PM's flagship youth scheme falters on home turf
Friday, September 16, 2011
Prime Minister David Cameron is facing embarrassment after only half the places on a flagship youth project in Oxfordshire were taken up, leaving the provider set to ditch the scheme.
Pilot programmes for the National Citizen Service (NCS) ran across the country this summer, with the Cabinet Office reporting that around 8,500 of the 11,000 (77 per cent) places were filled.
However, a project run by Oxfordshire Association for Young People (OAYP) in the south of the county saw only 15 people take part in the scheme despite initially being over-subscribed, with 35 children signing up for 30 places.
It was one of two schemes staged in Oxfordshire, which contains Cameron’s constituency of Witney, the other being run by the county council.
Paul Lawrence, county director for the OAYP scheme, run on behalf of charity Catch22, said initial enthusiasm for the scheme was strong, but a handful of children dropped out prior to the start due to reasons including getting a job, joining the army and going on holiday. This, he said, had a domino effect on other children, leading to further drop-outs.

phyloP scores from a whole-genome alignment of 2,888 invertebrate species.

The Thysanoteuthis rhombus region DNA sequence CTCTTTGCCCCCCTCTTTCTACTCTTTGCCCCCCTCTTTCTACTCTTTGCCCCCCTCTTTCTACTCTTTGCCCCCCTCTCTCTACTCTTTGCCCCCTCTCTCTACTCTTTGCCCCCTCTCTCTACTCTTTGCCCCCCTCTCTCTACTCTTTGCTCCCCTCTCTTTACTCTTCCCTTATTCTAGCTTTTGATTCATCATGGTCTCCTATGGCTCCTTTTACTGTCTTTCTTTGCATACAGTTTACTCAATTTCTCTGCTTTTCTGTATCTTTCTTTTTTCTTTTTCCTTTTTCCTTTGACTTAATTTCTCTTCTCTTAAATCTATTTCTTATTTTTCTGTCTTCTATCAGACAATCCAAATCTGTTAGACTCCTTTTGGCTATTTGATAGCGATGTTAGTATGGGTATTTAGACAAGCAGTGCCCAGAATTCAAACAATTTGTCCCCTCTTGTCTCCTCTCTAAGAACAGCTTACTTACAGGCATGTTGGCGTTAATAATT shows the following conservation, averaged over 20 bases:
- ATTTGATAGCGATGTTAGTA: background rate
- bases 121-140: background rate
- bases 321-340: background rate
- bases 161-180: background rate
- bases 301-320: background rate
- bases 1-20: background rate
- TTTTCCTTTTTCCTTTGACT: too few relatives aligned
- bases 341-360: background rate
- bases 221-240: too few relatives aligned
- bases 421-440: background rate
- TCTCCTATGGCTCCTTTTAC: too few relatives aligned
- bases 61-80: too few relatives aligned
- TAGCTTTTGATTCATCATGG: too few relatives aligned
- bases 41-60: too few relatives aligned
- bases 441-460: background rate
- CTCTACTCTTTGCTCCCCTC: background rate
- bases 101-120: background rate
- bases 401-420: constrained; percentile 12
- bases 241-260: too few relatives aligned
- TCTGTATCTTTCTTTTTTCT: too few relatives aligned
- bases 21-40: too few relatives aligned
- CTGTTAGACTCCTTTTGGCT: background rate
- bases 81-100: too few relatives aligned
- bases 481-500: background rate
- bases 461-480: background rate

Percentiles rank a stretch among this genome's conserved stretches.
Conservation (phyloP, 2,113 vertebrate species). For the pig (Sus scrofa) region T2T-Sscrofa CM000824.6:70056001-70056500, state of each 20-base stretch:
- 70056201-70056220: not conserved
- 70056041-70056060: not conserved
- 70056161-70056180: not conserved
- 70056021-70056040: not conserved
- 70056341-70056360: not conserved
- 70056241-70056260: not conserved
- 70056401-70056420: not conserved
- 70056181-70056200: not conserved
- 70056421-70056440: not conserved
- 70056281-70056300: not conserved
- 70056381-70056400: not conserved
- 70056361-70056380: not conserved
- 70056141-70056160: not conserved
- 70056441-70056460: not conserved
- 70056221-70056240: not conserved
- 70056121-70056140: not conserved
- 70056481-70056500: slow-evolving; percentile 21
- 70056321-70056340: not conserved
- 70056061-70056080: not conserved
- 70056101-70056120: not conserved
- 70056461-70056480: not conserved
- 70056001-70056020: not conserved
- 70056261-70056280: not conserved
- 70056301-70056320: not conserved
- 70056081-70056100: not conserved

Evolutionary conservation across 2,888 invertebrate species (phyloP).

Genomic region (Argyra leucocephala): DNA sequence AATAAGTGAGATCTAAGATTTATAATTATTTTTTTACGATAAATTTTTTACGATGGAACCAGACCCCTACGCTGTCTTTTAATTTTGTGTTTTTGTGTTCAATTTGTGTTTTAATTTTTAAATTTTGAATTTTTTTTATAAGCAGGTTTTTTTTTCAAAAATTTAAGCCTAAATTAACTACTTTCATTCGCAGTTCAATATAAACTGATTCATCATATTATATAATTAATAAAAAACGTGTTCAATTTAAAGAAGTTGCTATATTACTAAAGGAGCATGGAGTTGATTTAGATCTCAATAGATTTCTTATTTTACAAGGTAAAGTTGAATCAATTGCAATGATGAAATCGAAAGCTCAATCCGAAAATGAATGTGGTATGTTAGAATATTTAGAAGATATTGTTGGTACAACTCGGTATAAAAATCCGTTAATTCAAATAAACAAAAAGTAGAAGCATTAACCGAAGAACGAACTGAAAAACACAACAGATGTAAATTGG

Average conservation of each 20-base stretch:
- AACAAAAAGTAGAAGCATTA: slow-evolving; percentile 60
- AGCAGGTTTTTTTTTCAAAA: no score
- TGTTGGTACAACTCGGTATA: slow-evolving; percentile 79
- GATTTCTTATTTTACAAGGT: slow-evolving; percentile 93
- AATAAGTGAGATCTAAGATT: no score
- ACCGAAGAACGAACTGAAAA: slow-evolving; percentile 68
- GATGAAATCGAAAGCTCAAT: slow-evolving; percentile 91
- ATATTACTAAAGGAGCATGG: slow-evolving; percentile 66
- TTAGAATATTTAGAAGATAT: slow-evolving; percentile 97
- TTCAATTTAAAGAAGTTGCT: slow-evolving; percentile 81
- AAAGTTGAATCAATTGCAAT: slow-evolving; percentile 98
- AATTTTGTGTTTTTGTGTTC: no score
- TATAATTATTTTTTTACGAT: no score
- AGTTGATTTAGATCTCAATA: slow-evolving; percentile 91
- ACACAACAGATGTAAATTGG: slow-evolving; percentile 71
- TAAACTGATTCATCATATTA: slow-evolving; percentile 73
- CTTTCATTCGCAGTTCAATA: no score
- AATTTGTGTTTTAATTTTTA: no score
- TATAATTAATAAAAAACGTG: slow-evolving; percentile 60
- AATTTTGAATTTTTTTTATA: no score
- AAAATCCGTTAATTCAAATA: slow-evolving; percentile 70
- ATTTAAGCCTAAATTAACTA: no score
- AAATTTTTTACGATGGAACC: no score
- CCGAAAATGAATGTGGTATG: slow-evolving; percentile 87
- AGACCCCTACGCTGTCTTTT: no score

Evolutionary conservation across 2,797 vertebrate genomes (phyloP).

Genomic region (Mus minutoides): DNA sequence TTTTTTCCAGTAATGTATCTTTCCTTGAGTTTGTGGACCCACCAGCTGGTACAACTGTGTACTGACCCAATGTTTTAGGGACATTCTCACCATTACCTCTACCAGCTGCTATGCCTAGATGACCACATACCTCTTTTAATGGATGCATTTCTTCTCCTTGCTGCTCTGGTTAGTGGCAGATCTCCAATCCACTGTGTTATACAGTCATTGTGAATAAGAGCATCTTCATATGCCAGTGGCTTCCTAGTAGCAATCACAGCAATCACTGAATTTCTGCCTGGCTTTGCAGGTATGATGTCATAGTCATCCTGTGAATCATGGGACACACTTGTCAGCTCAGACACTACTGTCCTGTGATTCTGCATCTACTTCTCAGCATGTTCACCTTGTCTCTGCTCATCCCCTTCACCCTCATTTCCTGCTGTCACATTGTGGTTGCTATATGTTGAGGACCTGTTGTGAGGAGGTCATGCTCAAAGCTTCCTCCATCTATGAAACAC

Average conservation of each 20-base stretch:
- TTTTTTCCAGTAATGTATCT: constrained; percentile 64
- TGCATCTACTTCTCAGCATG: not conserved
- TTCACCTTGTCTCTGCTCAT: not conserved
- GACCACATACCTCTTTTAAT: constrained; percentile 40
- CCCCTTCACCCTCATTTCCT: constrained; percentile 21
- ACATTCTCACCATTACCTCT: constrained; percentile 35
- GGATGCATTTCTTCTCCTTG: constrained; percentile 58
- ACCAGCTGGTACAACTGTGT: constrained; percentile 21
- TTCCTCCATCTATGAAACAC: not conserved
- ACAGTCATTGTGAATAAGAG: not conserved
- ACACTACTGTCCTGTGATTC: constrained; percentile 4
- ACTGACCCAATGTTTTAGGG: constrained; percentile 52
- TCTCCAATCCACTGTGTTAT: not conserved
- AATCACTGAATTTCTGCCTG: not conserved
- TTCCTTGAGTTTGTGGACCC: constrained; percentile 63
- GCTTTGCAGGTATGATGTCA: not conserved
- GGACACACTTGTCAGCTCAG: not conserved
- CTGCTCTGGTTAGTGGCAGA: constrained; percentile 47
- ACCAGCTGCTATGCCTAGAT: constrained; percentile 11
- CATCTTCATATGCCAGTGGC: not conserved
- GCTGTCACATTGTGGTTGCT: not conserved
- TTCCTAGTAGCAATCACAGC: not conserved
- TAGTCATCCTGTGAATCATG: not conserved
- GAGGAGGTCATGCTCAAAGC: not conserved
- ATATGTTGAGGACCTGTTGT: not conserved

The issues faced in Oxfordshire mirror findings of a CYP Now survey of NCS projects, due to be published tomorrow, which uncovered issues with regard to drop-outs and the way the project is structured.
Lawrence said that although those taking part took a lot from the experience, he is minded not to run the project again next year due to cost issues and the effort required to make the project a success.
"Having the residential at the start, from one perspective, was good, bearing in mind it was one of the biggest ‘carrots’ of the scheme," he said.
"But we had to work very hard to keep them interested for the full five weeks after that. It really was a battle to keep everyone interested in the programme.
"If it wasn’t for the dedicated members of staff, the programme would have fallen flat on its face."
Lawrence added that he believes the project was run at a loss and feels that, although feedback from those taking part was positive, the money could potentially be better spent on other youth provision. "Part of me thinks [the money] should be spent elsewhere on other services for young people."
The NCS is due to be expanded next year, with Cameron recently re-asserting his commitment to the scheme in the wake of last month’s riots.
The Cabinet Office has commissioned an evaluation of the pilots.